At 11/13/2007 6:37 PM, Blogger juandos said...

When did Wikipedia become a credible source?

Then again its holymoly...

What part of the following confuses you holymoly: "The study tracks what happened to these tax filers over this 10-year period. One of the notable, and reassuring, findings is that nearly 58% of filers who were in the poorest income group in 1996 had moved into a higher income category by 2005"?...

Regardless of base income or percentages the fact remains that according to the Treasury Dept. poor people didn't ALL remain as poor as they were...

holymoly if you got something that is at least as credible as the Treasury Dept. figures why not roll them out for us?

 
At 11/13/2007 6:38 PM, Blogger David said...

These are *family* incomes, right? If that's correct, I wonder how the study would treat 2 people who were single 10 years ago but are now married to each other.

Surely no one would do something as dumb as taking 2 people making $50,000/year each, and later making $100,000/year as a couple, and conclude that their family income has doubled...But I wonder how this is handled, especially given the age of the people in the sample.

 
At 11/14/2007 8:21 AM, Blogger Bob said...

Regression to the mean is a beautiful thing to behold.

 
At 11/14/2007 9:09 AM, Blogger Ironman said...

holymoly:

If you really want to see income distribution changes, first here's a post showing the number, percentage and percentile changes for all income earners between the ages of 15 and 74 from 1995 to 2005 for incomes from $0 to $95,000 in constant 2004 dollars.

If you want to see how the distribution of income changed as these income earners got 10 years older, see this post.

And if you want to compare the income distribution between a given age group in 1995 with its counterparts in 2005, see this post.

 
At 11/14/2007 9:25 AM, Anonymous holymoly said...

juandos

If you had bothered to follow the link, you'd have seen that the Wikipedia entry was using data from the Census bureau.

"Distribution of income in the United States of America from 1967 through 2003. Numbers are normalized to 2003 United States dollars. The data source is DeNavas-Walt, Carmen; Bernadette D. Proctor, Robert J. Mills (08 2004). Table A-3: Selected Measures of Household Income Dispersion: 1967 to 2003 (PDF) (English). Income, Poverty, and Health Insurance Coverage in the United States: 2003 36-37. U.S. Census Bureau. Retrieved on 2007-06-16."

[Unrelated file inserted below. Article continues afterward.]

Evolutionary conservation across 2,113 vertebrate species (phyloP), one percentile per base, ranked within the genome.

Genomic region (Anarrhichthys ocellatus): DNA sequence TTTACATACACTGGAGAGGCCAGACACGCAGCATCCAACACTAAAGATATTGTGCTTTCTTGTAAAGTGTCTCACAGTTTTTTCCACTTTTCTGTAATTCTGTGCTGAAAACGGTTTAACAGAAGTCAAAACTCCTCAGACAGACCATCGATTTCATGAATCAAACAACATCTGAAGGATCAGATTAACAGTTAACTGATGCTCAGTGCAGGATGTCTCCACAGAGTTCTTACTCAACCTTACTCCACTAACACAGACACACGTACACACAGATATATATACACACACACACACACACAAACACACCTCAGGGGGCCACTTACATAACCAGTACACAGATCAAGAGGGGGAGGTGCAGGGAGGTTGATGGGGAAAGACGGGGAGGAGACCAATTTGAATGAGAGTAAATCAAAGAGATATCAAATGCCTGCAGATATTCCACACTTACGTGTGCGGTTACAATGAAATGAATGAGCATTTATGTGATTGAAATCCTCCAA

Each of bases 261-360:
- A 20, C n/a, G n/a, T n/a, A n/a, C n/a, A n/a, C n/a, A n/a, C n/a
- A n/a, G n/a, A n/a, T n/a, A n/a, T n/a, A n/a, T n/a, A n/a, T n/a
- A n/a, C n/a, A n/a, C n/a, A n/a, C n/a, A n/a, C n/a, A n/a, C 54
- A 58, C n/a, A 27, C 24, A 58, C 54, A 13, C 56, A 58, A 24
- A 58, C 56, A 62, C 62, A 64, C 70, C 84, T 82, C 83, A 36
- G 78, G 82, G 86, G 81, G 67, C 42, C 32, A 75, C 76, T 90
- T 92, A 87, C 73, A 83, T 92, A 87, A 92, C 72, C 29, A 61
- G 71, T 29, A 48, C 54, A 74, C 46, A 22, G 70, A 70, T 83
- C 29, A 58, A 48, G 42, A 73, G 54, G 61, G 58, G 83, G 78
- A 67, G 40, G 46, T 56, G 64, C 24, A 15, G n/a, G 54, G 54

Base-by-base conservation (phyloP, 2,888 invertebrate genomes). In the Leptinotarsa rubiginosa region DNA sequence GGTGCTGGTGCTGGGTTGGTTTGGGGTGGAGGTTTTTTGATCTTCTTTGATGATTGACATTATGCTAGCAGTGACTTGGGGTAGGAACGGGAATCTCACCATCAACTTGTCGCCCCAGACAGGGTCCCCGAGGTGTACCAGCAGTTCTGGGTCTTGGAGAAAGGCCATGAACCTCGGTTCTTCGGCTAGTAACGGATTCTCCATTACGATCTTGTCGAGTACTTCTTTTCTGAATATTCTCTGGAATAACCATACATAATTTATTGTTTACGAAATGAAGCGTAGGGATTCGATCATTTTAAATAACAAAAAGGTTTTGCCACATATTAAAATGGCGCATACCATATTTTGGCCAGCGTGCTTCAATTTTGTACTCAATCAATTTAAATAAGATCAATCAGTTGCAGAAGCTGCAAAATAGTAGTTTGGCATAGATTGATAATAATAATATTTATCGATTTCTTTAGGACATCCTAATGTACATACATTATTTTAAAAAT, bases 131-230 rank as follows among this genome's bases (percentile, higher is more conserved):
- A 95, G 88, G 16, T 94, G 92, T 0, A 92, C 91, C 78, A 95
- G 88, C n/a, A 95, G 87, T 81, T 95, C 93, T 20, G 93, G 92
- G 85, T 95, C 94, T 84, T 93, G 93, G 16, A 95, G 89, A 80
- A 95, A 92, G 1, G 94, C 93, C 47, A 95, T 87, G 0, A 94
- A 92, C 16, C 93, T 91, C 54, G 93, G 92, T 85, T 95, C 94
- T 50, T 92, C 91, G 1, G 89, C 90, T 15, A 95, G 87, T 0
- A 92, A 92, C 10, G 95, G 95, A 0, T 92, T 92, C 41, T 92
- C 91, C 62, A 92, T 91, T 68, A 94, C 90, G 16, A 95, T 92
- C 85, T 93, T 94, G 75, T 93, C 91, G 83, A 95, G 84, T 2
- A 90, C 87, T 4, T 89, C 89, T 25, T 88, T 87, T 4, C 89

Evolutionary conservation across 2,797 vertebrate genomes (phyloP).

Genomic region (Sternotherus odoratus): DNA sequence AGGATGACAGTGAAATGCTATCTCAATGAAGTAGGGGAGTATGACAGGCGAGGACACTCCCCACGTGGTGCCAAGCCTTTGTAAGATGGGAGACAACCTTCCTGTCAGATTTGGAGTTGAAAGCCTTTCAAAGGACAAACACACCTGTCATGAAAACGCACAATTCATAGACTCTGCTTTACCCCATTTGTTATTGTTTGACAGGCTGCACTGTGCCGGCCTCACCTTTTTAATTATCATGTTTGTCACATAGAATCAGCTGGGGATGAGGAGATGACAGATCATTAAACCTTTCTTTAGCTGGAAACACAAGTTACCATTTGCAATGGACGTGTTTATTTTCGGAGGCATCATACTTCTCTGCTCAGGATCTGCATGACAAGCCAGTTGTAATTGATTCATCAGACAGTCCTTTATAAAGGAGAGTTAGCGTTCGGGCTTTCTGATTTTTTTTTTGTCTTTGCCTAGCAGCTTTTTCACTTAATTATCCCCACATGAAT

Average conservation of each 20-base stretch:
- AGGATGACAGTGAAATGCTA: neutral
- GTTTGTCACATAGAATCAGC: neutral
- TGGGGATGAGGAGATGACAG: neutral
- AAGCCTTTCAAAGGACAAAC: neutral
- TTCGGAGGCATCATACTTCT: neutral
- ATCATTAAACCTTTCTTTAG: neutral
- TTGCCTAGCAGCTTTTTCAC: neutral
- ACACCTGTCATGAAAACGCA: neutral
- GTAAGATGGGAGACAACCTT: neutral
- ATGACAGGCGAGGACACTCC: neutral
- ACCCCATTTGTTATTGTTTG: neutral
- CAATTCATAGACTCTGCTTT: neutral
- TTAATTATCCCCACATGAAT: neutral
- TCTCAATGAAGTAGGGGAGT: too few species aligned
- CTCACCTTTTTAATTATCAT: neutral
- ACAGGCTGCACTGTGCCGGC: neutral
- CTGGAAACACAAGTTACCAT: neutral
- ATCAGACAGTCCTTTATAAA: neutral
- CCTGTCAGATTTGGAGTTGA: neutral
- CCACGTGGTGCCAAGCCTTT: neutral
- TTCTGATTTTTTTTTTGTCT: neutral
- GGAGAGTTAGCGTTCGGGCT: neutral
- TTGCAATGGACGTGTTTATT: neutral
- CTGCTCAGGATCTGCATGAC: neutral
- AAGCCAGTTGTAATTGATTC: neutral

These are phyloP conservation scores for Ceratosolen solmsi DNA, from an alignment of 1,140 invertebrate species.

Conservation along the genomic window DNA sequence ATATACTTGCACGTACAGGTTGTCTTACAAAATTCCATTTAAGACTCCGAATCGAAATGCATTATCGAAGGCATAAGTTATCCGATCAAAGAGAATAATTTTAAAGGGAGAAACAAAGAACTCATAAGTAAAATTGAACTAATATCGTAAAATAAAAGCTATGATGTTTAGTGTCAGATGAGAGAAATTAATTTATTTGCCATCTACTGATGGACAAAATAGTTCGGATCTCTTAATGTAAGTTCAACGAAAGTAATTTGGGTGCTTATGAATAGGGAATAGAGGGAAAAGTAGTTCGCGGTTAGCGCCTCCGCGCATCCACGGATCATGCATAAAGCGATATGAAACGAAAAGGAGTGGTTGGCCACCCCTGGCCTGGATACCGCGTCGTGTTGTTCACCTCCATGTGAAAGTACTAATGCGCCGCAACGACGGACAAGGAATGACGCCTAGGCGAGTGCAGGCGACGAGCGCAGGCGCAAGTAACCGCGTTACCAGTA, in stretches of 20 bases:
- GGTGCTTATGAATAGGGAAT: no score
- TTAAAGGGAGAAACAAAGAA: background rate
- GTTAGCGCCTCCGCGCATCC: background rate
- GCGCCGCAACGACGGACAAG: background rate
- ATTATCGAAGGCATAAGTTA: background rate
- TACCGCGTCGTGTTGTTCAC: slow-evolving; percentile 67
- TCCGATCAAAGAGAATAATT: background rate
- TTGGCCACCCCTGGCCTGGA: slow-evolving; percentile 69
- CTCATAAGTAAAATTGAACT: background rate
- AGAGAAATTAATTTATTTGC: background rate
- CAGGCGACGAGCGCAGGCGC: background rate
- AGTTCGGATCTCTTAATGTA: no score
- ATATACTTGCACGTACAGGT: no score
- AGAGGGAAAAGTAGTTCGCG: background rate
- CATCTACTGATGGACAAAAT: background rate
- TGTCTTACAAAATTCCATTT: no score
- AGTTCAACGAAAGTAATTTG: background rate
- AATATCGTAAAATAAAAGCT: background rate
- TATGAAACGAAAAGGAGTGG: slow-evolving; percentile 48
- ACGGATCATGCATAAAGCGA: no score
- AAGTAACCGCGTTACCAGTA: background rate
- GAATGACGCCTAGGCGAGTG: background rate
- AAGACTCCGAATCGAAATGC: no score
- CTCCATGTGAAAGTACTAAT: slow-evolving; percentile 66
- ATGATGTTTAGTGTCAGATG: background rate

At 11/14/2007 9:34 AM, Anonymous holymoly said...

ironman -

That is interesting data at political calculations, but I'd like to see more careful analysis. The age groupings are very strange. 15-24? That mixes teen and adult workers. Not to mention that 10 year windows are subject to demographic shifts within each window. Since incomes change so rapidly during that timeframe for those individuals in the 25-34 year age group who are on a *decent* age-earnings trajectory, you would want to make sure there wasn't a change in, say, the number of 25 year-olds, say, versus 34 year-olds over the 10 years. A 10 year window is enough for a "baby boomlet" to have major impact within such broad age categories. I'd like to see a true regression-based wage adjustment.

 
At 11/14/2007 7:07 PM, Blogger Ironman said...

holymoly,

I don't disagree with you regarding the data - the limiting factor is that the U.S. Census doesn't break down the Age 15-24 group into Age 15-19 and Age 20-24 groups as it does with each of the older age groups.

As it happens though, for the years of the analysis, each age grouping corresponds to people born in say the 1940s, or the 1950s, etc., which is why I selected them!

Your point about the number of people in each age group is a good one, and one I addressed elsewhere in the series.

As things are still in development, I'll just drop a hint and suggest that there are more entertaining ways than regression-based wage analysis to chart the impact of the baby-boom generation in the distribution of income by age.

 
At 11/14/2007 7:47 PM, Blogger juandos said...

"If you had bothered to follow the link, you'd have seen that the Wikipedia entry was using data from the Census bureau"...

Ahhh, the claim that Wikipedia was supposedly using Census bureau data... Oh yeah! That makes them credible to you?!?!

Why didn't you just link the Census Bureau data instead?

 
At 11/14/2007 8:23 PM, Anonymous holymoly said...

ironman:
Cool. I didn't draw the connection that that was your page. Looking forward to seeing more analysis from you in the future. The bump up in the middle range of the distribution in the 25-34 year old is very interesting.

juandos:
You need to get a new shtick, cuz your wahmbulance is running out of gas. I didn't feel like making my own graph when someone else already did. If you think the graph is bogus, do your own analysis of the same data.

 
At 11/14/2007 8:39 PM, Anonymous Saq said...

Taking David's comment about these being *family* incomes (which the neo-liberals on this site conveniently ignored), I don't believe the study takes into account how many of these incomes rose as a result of someone getting a second job, or another member of the household getting a job. Can anyone confirm or deny this? Obviously, such information has an impact on what the study actually shows about wages.